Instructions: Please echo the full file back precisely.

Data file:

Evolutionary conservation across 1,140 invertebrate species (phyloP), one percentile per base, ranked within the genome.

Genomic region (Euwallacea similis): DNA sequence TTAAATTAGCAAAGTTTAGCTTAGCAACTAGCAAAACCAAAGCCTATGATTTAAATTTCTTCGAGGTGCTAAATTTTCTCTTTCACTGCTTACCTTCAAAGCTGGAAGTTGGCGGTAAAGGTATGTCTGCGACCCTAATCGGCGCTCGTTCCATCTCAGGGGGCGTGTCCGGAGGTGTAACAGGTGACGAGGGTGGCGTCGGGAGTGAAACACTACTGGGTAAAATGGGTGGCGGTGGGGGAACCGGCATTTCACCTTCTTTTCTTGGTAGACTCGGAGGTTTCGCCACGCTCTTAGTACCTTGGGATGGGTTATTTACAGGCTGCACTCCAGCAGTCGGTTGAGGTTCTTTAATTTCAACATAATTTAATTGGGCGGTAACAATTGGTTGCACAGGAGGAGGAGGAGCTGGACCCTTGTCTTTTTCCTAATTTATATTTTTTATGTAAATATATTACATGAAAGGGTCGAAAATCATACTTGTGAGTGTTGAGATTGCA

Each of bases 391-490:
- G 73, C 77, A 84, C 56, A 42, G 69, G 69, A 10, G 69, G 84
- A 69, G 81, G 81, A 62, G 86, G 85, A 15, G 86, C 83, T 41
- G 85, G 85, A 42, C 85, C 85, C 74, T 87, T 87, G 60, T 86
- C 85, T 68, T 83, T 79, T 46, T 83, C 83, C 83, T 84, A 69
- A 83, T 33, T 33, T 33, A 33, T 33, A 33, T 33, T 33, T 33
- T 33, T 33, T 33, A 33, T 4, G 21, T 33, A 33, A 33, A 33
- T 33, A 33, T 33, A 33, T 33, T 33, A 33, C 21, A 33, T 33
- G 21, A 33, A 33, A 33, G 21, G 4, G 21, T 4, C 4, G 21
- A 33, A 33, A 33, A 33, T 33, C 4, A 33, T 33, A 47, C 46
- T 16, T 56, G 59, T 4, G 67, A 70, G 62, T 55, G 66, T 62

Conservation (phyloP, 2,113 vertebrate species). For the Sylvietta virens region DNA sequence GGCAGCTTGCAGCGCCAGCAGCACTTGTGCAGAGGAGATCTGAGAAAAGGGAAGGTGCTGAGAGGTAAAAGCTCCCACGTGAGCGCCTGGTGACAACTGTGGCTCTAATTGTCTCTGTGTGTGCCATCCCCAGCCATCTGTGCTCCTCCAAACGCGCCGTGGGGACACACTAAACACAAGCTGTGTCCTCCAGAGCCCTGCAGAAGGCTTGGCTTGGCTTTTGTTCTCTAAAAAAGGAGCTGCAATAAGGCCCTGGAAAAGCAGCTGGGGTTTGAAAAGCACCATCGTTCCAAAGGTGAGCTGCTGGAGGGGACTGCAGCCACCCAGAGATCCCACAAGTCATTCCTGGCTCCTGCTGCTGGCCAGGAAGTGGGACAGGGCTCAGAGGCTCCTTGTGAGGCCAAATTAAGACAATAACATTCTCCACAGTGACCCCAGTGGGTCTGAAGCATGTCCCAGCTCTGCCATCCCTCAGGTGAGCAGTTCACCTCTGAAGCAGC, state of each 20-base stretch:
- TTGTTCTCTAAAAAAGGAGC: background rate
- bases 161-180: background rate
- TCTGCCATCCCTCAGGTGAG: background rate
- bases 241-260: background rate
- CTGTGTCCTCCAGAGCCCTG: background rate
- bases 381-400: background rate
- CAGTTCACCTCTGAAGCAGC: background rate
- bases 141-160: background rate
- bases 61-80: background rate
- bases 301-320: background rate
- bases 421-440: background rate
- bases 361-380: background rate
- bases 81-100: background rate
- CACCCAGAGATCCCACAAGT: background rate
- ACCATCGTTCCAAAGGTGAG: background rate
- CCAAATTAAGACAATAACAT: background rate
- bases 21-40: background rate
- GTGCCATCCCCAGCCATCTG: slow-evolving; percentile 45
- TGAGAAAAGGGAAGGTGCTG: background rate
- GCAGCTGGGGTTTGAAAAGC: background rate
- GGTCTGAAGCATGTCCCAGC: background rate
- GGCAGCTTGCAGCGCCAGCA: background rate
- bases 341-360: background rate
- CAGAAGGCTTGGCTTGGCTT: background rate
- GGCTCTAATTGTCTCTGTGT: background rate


Evolutionary conservation across 1,140 invertebrate species (phyloP), one percentile per base, ranked within the genome.

Genomic region (Euwallacea similis): DNA sequence TTAAATTAGCAAAGTTTAGCTTAGCAACTAGCAAAACCAAAGCCTATGATTTAAATTTCTTCGAGGTGCTAAATTTTCTCTTTCACTGCTTACCTTCAAAGCTGGAAGTTGGCGGTAAAGGTATGTCTGCGACCCTAATCGGCGCTCGTTCCATCTCAGGGGGCGTGTCCGGAGGTGTAACAGGTGACGAGGGTGGCGTCGGGAGTGAAACACTACTGGGTAAAATGGGTGGCGGTGGGGGAACCGGCATTTCACCTTCTTTTCTTGGTAGACTCGGAGGTTTCGCCACGCTCTTAGTACCTTGGGATGGGTTATTTACAGGCTGCACTCCAGCAGTCGGTTGAGGTTCTTTAATTTCAACATAATTTAATTGGGCGGTAACAATTGGTTGCACAGGAGGAGGAGGAGCTGGACCCTTGTCTTTTTCCTAATTTATATTTTTTATGTAAATATATTACATGAAAGGGTCGAAAATCATACTTGTGAGTGTTGAGATTGCA

Each of bases 391-490:
- G 73, C 77, A 84, C 56, A 42, G 69, G 69, A 10, G 69, G 84
- A 69, G 81, G 81, A 62, G 86, G 85, A 15, G 86, C 83, T 41
- G 85, G 85, A 42, C 85, C 85, C 74, T 87, T 87, G 60, T 86
- C 85, T 68, T 83, T 79, T 46, T 83, C 83, C 83, T 84, A 69
- A 83, T 33, T 33, T 33, A 33, T 33, A 33, T 33, T 33, T 33
- T 33, T 33, T 33, A 33, T 4, G 21, T 33, A 33, A 33, A 33
- T 33, A 33, T 33, A 33, T 33, T 33, A 33, C 21, A 33, T 33
- G 21, A 33, A 33, A 33, G 21, G 4, G 21, T 4, C 4, G 21
- A 33, A 33, A 33, A 33, T 33, C 4, A 33, T 33, A 47, C 46
- T 16, T 56, G 59, T 4, G 67, A 70, G 62, T 55, G 66, T 62

Conservation (phyloP, 2,113 vertebrate species). For the Sylvietta virens region DNA sequence GGCAGCTTGCAGCGCCAGCAGCACTTGTGCAGAGGAGATCTGAGAAAAGGGAAGGTGCTGAGAGGTAAAAGCTCCCACGTGAGCGCCTGGTGACAACTGTGGCTCTAATTGTCTCTGTGTGTGCCATCCCCAGCCATCTGTGCTCCTCCAAACGCGCCGTGGGGACACACTAAACACAAGCTGTGTCCTCCAGAGCCCTGCAGAAGGCTTGGCTTGGCTTTTGTTCTCTAAAAAAGGAGCTGCAATAAGGCCCTGGAAAAGCAGCTGGGGTTTGAAAAGCACCATCGTTCCAAAGGTGAGCTGCTGGAGGGGACTGCAGCCACCCAGAGATCCCACAAGTCATTCCTGGCTCCTGCTGCTGGCCAGGAAGTGGGACAGGGCTCAGAGGCTCCTTGTGAGGCCAAATTAAGACAATAACATTCTCCACAGTGACCCCAGTGGGTCTGAAGCATGTCCCAGCTCTGCCATCCCTCAGGTGAGCAGTTCACCTCTGAAGCAGC, state of each 20-base stretch:
- TTGTTCTCTAAAAAAGGAGC: background rate
- bases 161-180: background rate
- TCTGCCATCCCTCAGGTGAG: background rate
- bases 241-260: background rate
- CTGTGTCCTCCAGAGCCCTG: background rate
- bases 381-400: background rate
- CAGTTCACCTCTGAAGCAGC: background rate
- bases 141-160: background rate
- bases 61-80: background rate
- bases 301-320: background rate
- bases 421-440: background rate
- bases 361-380: background rate
- bases 81-100: background rate
- CACCCAGAGATCCCACAAGT: background rate
- ACCATCGTTCCAAAGGTGAG: background rate
- CCAAATTAAGACAATAACAT: background rate
- bases 21-40: background rate
- GTGCCATCCCCAGCCATCTG: slow-evolving; percentile 45
- TGAGAAAAGGGAAGGTGCTG: background rate
- GCAGCTGGGGTTTGAAAAGC: background rate
- GGTCTGAAGCATGTCCCAGC: background rate
- GGCAGCTTGCAGCGCCAGCA: background rate
- bases 341-360: background rate
- CAGAAGGCTTGGCTTGGCTT: background rate
- GGCTCTAATTGTCTCTGTGT: background rate